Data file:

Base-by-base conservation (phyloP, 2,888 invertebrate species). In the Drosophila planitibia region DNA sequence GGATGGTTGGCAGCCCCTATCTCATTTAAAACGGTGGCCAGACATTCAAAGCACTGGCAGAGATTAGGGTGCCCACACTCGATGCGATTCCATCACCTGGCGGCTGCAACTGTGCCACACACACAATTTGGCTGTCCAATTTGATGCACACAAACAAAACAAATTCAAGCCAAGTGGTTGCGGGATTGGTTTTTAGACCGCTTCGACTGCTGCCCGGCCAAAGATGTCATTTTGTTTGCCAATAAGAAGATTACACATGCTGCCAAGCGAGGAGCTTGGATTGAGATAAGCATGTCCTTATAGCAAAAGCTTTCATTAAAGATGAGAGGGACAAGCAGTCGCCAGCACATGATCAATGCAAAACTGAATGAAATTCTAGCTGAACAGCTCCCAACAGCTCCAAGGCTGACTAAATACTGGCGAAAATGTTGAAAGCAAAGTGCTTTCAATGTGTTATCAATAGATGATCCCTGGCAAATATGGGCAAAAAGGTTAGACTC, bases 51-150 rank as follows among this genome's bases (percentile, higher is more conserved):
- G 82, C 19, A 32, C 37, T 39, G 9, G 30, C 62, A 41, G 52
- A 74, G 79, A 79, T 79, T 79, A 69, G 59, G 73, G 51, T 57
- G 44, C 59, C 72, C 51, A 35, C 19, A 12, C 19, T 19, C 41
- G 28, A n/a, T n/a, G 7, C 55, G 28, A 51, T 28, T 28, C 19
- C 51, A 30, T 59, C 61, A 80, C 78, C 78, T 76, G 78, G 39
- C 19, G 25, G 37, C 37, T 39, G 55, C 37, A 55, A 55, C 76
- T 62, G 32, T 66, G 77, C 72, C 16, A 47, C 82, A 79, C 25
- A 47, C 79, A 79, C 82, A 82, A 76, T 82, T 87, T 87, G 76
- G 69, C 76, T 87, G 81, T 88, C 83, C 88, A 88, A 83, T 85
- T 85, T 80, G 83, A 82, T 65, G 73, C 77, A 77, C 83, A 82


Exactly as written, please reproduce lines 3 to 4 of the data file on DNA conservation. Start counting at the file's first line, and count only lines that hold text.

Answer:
- A 74, G 79, A 79, T 79, T 79, A 69, G 59, G 73, G 51, T 57
- G 44, C 59, C 72, C 51, A 35, C 19, A 12, C 19, T 19, C 41